6 works that will answer all your anti-labor questions


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I haven’t always agreed with anti-work books. I grew up in Iowa, the daughter of an appointed partner at a CPA firm. Every tax season, from the moment I had the dexterity to push stacks of paper into envelopes, I was put to work. I didn’t get paid for this job until I was 16 and it never occurred to me that I should be paid.

I worked because I believed that working made me “good” and that not working would make me lazy and “bad”. I believed hard work led to rewards – higher pay, happiness, a more established sense of accomplishment.

In the years that followed, I worked a whirlwind of different jobs. From server at several Steak ‘n Shake restaurants to comment screener for an online obituary, third-shift inventory specialist and assistant to four attorneys at a commercial insurance company. Since 2007, I have worked exclusively as a copier/editor.

If hard work really led to financial rewards, the hardest of those jobs would pay the most. Of course, we all know the opposite is true – I make a lot more writing about books for a living than as a waiter when I came home with bleeding feet and calluses on my hands every night. I worked a lot harder counting thousands of screws in my lap at 3 a.m. at your local hardware store than I did sitting around picking obituaries, but my salary didn’t reflect that.

Then, of course, there are those who would respond to that by telling me that jobs that don’t pay “aren’t supposed to” and that they’re for teenagers, as if being a teenager means fair wages were not a reasonable and strict minimum expectation of literally anyone working any job. Get out of there.

For many years I fought for higher wages and benefits for workers. I wanted the whole country to have labor laws that went beyond the best labor laws in the country in California. I was a proud member of the National Union of Writers for years.

But eventually I realized that working to increase salaries and benefits is just a band-aid. I don’t want to fight for a bigger piece of the same shit pie anymore – I want to abolish the fucking shit pie in the first place. Let’s eat cake without shit!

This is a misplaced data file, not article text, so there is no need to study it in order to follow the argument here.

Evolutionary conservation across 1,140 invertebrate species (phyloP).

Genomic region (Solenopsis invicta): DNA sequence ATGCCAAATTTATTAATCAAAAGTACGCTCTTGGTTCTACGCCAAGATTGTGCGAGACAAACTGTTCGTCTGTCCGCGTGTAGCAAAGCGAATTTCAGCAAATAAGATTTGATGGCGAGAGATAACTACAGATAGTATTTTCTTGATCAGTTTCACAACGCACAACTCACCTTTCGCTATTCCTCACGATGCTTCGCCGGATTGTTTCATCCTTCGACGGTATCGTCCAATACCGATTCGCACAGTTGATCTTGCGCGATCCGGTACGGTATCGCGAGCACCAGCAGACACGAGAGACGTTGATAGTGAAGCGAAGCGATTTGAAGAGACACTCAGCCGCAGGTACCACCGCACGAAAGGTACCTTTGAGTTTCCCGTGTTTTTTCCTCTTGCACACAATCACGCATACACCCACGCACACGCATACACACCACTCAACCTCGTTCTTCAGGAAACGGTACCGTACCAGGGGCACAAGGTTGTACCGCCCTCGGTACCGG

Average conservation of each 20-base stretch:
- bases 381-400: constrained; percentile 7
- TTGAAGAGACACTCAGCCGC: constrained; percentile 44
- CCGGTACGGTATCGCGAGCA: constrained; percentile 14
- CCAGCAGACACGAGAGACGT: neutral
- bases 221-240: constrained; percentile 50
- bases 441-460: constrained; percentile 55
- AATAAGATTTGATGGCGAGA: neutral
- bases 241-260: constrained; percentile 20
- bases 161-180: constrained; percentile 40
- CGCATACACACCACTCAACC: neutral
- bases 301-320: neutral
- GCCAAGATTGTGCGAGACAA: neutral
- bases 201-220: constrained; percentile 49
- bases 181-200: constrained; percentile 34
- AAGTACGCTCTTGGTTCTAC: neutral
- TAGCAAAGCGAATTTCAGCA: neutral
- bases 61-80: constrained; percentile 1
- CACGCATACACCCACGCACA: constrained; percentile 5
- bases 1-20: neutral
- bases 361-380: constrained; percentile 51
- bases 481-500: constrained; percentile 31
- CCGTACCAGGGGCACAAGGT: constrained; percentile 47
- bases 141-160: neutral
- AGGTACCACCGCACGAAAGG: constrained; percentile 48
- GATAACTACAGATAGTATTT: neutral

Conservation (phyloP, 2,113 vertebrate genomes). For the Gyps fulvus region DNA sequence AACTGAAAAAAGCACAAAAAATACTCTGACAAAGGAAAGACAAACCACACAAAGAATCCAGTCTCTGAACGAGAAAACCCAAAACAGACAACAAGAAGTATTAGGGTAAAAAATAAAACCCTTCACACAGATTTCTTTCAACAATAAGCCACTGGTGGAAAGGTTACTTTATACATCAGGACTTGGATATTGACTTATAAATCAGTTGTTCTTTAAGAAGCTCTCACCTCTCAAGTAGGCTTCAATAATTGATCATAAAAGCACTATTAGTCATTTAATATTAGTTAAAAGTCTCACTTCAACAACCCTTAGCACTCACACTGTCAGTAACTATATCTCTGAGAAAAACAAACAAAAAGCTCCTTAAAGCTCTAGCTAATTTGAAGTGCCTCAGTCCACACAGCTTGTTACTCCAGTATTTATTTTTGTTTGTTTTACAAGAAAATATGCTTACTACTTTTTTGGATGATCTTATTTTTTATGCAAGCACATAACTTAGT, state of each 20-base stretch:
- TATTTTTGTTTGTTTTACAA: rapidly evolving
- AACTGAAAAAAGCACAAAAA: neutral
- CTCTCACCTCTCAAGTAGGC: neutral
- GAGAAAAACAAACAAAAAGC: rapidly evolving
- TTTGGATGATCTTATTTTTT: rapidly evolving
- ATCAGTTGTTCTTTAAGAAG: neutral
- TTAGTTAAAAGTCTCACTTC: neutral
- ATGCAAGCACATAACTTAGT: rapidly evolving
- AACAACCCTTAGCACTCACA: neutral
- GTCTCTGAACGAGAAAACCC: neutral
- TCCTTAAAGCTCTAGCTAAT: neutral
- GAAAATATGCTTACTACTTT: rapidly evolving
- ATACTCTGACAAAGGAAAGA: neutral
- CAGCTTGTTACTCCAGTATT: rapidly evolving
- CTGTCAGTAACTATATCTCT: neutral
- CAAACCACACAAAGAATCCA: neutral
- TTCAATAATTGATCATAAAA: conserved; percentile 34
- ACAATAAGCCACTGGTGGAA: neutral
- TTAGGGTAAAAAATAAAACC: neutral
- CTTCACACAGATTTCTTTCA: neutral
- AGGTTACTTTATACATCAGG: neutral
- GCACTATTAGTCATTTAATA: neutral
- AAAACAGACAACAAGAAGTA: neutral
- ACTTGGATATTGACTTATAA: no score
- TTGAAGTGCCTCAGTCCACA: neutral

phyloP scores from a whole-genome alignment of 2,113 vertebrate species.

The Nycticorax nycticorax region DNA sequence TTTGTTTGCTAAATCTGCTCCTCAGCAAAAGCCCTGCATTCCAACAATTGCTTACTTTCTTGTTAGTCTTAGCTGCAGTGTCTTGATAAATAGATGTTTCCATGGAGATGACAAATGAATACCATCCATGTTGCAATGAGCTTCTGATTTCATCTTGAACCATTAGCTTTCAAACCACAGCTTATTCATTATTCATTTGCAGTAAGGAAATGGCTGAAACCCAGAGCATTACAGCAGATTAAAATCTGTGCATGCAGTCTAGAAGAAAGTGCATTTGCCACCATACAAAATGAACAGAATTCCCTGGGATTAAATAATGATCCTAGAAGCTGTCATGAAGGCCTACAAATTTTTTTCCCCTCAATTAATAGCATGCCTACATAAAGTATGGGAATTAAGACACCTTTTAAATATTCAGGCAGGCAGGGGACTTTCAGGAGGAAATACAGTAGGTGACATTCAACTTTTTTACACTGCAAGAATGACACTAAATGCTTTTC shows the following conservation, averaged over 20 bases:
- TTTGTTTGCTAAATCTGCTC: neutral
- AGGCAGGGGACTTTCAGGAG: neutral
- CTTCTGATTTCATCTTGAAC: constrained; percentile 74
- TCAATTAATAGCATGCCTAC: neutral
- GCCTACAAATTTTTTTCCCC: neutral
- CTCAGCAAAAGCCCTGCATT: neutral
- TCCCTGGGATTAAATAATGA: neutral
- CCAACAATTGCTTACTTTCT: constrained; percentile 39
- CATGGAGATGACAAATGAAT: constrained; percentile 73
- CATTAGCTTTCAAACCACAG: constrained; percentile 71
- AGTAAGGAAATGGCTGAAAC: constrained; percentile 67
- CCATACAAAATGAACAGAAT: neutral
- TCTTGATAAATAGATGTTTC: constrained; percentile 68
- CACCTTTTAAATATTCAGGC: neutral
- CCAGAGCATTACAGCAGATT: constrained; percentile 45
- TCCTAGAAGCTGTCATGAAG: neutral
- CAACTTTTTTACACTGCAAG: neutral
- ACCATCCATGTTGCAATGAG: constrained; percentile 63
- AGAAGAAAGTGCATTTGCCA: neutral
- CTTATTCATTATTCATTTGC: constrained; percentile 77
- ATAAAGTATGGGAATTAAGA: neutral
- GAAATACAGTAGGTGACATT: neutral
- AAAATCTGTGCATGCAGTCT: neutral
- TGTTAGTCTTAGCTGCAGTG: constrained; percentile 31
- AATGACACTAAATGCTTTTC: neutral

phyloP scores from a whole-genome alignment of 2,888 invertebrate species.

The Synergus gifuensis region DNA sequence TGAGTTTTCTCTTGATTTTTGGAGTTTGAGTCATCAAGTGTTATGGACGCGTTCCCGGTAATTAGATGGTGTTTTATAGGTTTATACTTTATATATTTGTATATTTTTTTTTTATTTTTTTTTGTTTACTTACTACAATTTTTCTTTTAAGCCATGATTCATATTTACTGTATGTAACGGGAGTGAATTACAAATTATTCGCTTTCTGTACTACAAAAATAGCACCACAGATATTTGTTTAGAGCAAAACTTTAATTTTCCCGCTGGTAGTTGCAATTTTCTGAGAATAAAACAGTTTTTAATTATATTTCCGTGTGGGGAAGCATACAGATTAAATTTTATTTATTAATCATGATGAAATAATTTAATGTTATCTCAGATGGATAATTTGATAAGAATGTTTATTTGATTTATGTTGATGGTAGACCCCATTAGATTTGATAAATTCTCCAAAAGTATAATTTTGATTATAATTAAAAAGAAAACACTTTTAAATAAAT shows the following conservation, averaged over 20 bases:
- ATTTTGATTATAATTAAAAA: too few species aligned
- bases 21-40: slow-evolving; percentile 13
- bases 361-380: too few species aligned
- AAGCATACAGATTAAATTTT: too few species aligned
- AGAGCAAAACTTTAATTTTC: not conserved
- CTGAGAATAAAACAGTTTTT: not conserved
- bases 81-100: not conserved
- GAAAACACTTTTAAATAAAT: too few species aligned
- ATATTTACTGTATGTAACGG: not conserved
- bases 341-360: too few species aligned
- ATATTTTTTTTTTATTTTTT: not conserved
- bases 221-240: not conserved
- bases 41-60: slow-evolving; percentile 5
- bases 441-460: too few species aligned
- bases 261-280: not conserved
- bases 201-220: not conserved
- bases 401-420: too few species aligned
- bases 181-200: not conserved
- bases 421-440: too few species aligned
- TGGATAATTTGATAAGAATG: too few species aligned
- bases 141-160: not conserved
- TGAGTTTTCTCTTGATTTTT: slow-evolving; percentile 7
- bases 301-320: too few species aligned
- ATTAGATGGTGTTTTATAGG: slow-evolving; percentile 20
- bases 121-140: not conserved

Trust me when I, your neighborhood socialist, tell you that I’ve heard all the arguments against these ideas. “But who will take out the trash ???” “Not everyone can just STOP working! you yell at me. If you want to understand the answers to these frequently asked questions (and others), here’s a program of books that will give you those answers – written by people far smarter and more qualified to lecture you than I am.

The problem of work: feminism, Marxism, anti-work politics and post-work imaginaries by Kathi Weeks

There are two things you should know about my first of the recommended anti-labor books. Un: This is not a fun read. Two: This is the most comprehensive of the many anti-work books I’ve read.

The author, Kathi Weeks, is a professor of gender, sexuality, and feminist studies at Duke University, and it won’t surprise you when you read this book. This is a book clearly written by an academic and it covers a wide range of anti-work arguments from different ideologies. If you really want to get into a textbook-style tome, this is it.

Bullshit Jobs book cover

Bullshit Jobs: A Theory by David Graber

What started as a viral trial, “On the phenomenon of bullshit jobsis reviewed here in book form.

While Graeber doesn’t name specific jobs as “bullshit jobs,” he does provide a definition. Essentially, if your job disappeared tomorrow, would the world notice? If you’re driving a city bus for a living, chances are people will notice – it’s not a shitty job.

Examples of potentially crappy jobs include human resources consultants, communications coordinators, telemarketing researchers, and corporate lawyers.

Graeber suggests the answer is a shift in values ​​in which caring and creative work should be at the center of the workplace – not the corporate shilling.

Dirty Job book cover

Dirty Work: Essential Jobs and the Hidden Consequences of Inequality in America by Eyal Press